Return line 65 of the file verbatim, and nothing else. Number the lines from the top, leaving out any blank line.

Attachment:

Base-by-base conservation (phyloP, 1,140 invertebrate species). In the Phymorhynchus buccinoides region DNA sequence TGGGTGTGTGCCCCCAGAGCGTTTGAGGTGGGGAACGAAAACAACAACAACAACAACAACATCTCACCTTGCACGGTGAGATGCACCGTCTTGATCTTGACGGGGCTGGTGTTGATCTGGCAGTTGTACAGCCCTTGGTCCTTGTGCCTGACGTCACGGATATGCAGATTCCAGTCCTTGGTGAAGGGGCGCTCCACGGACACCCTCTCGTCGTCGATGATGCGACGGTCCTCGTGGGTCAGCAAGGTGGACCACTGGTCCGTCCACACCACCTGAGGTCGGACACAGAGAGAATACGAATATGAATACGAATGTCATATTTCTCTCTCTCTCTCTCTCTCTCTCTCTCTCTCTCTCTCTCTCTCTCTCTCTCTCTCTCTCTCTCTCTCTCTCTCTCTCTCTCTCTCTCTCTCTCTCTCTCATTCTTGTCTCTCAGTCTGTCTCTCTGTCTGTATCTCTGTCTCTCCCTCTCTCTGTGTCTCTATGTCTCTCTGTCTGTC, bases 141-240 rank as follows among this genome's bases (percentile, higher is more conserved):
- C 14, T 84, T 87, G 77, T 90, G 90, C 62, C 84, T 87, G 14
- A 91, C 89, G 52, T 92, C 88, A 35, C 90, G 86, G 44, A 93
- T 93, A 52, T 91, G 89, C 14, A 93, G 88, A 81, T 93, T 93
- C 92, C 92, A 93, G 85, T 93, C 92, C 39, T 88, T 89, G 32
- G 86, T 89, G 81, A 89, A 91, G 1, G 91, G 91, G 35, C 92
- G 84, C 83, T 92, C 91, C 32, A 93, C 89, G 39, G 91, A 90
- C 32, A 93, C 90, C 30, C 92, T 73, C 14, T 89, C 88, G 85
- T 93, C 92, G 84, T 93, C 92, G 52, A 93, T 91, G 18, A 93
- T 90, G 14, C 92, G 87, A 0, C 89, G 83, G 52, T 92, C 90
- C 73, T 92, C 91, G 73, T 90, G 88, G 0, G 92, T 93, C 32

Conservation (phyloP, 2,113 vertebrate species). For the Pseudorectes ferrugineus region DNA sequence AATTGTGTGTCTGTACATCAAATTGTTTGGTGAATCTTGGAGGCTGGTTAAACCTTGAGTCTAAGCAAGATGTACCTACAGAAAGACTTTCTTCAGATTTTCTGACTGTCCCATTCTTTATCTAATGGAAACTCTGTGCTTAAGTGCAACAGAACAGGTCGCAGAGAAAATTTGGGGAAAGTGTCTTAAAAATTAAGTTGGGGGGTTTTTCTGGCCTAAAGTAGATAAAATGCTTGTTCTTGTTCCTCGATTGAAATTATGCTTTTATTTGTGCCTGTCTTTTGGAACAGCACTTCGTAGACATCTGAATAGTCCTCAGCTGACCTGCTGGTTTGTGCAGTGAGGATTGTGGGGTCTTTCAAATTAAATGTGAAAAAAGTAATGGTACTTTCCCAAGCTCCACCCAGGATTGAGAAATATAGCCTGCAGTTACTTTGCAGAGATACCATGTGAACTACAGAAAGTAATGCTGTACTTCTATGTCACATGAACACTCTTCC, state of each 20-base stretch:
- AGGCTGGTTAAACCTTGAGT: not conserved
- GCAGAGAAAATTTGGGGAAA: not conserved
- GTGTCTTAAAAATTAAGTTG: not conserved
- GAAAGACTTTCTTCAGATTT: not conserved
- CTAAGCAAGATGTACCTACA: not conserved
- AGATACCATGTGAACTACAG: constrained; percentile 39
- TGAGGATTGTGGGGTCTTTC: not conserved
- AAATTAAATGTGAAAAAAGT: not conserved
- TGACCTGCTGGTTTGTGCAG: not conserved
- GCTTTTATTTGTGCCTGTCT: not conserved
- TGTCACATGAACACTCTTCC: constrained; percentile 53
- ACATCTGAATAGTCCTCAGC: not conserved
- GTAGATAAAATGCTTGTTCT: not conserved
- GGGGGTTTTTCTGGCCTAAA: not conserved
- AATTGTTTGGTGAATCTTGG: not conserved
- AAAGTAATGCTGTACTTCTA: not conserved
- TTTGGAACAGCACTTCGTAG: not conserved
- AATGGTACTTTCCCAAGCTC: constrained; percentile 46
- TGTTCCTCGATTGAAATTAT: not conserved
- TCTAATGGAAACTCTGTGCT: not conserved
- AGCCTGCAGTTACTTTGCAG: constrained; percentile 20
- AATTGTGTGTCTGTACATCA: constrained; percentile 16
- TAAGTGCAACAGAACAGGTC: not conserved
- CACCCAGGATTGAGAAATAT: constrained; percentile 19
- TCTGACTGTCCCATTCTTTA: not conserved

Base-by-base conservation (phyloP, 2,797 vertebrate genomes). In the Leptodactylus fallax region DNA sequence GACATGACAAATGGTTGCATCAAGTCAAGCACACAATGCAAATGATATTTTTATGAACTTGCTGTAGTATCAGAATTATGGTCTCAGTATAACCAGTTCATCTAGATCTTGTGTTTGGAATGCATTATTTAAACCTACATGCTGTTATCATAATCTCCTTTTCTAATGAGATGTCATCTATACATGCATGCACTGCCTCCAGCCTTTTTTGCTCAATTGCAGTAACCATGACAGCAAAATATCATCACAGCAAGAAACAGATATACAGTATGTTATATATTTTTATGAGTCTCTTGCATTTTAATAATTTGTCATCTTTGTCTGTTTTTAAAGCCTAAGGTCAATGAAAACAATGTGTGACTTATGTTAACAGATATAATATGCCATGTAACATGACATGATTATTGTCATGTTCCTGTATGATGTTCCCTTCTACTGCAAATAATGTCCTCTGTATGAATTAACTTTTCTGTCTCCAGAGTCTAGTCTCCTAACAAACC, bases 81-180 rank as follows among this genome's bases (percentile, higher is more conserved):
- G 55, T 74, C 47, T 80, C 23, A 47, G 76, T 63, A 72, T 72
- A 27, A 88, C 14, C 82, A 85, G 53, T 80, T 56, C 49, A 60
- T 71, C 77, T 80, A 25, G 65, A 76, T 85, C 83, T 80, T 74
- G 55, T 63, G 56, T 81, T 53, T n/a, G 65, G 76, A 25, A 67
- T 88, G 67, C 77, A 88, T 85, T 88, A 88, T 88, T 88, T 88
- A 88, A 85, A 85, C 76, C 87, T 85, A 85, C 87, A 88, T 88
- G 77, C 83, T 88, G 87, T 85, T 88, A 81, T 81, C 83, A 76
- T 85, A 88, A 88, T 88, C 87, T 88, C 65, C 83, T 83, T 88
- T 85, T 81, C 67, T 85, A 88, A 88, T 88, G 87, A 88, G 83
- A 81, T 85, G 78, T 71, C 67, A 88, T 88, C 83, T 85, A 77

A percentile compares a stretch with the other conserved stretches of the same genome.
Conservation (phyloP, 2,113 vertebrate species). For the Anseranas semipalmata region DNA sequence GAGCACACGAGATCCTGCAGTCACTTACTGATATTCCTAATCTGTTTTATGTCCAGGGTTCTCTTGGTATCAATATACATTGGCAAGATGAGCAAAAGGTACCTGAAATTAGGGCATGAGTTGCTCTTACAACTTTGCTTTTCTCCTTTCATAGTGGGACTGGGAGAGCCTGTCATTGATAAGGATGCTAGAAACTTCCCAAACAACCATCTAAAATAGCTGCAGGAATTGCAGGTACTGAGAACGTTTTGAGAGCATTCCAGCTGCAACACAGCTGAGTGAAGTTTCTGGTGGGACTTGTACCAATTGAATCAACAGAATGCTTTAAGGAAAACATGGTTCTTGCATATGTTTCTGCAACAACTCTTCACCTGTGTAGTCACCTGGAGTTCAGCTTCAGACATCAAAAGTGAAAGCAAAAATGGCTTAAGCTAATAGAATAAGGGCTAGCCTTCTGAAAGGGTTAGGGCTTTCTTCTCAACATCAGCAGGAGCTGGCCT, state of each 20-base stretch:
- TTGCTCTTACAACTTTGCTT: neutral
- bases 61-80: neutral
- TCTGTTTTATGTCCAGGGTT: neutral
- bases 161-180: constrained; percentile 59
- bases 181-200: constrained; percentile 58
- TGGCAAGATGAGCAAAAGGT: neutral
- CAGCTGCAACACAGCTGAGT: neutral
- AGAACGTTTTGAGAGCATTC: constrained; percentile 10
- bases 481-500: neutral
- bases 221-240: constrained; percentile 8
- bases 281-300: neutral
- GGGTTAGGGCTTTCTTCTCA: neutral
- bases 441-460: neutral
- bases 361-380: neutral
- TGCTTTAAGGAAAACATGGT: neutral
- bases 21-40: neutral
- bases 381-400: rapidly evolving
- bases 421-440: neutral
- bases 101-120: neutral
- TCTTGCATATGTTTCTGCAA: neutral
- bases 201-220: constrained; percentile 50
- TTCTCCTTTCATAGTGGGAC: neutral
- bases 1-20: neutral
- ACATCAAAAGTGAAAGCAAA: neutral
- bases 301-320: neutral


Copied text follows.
- TGCTTTAAGGAAAACATGGT: neutral